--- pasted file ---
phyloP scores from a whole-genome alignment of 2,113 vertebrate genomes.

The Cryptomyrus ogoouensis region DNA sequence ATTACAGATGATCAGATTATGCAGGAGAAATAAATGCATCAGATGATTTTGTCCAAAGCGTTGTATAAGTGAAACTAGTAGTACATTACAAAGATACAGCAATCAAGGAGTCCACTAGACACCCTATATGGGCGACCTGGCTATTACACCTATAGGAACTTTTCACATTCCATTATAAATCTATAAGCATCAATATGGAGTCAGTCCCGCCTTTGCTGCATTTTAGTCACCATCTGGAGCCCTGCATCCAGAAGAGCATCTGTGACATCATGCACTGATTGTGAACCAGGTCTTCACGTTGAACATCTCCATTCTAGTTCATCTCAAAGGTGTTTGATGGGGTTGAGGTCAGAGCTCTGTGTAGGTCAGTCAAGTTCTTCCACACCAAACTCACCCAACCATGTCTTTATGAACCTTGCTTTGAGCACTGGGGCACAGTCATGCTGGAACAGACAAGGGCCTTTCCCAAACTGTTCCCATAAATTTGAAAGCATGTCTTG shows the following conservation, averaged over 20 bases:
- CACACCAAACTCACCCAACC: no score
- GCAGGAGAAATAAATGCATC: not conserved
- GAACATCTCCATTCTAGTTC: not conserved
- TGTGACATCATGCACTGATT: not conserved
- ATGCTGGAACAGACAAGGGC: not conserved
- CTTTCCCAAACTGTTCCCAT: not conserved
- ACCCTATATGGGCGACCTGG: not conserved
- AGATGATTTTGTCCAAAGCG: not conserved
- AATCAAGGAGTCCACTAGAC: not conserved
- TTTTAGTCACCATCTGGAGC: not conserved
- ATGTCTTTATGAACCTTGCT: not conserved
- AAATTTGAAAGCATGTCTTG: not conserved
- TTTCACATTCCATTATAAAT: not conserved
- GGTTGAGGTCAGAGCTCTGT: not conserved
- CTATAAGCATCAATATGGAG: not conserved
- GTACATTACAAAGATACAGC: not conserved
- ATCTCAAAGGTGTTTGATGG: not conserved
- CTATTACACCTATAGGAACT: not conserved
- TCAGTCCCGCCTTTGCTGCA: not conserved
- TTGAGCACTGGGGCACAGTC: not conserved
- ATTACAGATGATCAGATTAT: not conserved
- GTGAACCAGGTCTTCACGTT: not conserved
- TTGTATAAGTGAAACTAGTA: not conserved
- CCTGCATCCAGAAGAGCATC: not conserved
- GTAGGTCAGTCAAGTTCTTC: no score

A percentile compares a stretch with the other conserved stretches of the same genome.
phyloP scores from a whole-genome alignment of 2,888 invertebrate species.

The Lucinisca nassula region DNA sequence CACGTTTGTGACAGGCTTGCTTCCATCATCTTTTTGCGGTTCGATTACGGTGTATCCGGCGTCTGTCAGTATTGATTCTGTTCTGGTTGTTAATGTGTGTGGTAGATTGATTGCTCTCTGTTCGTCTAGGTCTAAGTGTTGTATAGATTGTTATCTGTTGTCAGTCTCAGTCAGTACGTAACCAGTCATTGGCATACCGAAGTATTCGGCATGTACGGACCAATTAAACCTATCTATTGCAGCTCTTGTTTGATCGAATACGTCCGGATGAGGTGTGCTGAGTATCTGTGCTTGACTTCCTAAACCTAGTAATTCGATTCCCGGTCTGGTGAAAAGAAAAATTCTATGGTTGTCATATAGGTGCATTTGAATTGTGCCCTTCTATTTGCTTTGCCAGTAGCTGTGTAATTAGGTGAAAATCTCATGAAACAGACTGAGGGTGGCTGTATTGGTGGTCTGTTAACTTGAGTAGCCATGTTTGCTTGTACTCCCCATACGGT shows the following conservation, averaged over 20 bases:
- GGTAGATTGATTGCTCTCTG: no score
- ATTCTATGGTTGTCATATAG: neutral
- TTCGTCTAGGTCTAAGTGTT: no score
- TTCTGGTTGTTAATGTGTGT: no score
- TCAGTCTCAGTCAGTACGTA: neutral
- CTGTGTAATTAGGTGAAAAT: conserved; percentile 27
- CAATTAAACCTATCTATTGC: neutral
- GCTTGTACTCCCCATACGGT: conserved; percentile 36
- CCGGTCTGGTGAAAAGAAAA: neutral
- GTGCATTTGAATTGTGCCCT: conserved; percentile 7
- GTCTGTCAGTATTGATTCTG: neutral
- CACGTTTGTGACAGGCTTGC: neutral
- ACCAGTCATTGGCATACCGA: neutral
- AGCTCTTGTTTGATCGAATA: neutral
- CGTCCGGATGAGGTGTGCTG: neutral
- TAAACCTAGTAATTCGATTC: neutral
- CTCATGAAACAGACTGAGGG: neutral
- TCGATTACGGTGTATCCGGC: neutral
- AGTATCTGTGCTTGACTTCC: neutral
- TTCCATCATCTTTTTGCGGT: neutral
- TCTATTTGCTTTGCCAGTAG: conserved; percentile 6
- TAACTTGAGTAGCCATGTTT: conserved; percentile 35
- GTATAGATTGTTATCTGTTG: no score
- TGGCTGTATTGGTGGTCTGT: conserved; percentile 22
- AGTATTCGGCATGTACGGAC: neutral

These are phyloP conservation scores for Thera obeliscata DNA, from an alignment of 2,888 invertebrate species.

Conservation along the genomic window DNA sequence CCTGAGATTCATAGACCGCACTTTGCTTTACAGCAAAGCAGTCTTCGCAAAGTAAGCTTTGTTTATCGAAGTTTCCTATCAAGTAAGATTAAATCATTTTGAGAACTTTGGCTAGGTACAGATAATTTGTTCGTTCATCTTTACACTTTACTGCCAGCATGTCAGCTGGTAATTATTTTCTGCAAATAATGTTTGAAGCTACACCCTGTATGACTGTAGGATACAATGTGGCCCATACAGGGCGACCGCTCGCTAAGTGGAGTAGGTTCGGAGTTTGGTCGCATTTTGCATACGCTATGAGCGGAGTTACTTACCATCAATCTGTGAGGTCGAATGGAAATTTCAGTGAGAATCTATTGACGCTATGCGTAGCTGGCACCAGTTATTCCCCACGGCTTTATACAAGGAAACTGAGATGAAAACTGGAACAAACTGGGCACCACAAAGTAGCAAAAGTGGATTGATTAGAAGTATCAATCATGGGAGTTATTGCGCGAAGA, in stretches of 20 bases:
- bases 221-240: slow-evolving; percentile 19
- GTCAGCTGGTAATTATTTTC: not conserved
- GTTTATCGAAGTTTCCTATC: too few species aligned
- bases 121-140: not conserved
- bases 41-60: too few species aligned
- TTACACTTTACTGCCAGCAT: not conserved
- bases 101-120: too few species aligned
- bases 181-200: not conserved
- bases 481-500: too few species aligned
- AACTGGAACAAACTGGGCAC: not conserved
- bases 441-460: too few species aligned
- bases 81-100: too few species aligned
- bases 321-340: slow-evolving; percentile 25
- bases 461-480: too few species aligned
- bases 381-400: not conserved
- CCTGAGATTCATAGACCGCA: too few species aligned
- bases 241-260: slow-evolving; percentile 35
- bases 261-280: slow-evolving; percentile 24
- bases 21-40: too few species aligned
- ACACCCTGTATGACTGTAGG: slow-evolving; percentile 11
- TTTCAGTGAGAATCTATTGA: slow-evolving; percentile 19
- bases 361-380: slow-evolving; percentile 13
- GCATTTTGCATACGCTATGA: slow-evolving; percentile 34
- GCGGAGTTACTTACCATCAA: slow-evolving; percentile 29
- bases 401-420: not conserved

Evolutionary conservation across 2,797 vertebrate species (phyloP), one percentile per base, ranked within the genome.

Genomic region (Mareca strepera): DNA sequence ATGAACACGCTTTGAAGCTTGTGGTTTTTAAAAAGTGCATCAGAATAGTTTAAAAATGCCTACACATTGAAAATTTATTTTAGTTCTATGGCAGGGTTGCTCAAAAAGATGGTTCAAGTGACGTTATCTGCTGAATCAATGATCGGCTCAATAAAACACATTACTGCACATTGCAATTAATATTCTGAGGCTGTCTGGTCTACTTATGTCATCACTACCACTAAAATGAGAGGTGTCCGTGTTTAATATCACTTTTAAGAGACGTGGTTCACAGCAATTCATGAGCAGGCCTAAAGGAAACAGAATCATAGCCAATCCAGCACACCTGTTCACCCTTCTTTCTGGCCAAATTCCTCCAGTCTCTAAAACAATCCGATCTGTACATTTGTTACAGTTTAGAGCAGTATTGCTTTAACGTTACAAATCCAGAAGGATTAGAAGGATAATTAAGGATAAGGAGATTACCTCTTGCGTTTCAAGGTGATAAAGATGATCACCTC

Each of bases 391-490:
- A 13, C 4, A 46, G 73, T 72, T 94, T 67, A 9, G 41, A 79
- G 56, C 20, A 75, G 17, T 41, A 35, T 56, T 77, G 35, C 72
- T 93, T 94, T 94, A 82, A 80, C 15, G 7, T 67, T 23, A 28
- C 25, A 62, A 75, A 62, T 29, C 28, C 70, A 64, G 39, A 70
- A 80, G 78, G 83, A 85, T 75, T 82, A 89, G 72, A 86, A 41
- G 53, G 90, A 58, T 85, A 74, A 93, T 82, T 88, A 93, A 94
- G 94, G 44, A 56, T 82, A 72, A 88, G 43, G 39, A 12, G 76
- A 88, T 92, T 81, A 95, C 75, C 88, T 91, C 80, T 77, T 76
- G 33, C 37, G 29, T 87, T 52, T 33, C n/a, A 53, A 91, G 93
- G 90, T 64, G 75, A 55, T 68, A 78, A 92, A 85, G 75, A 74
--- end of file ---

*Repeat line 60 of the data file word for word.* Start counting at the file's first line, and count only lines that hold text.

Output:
- GTTTATCGAAGTTTCCTATC: too few species aligned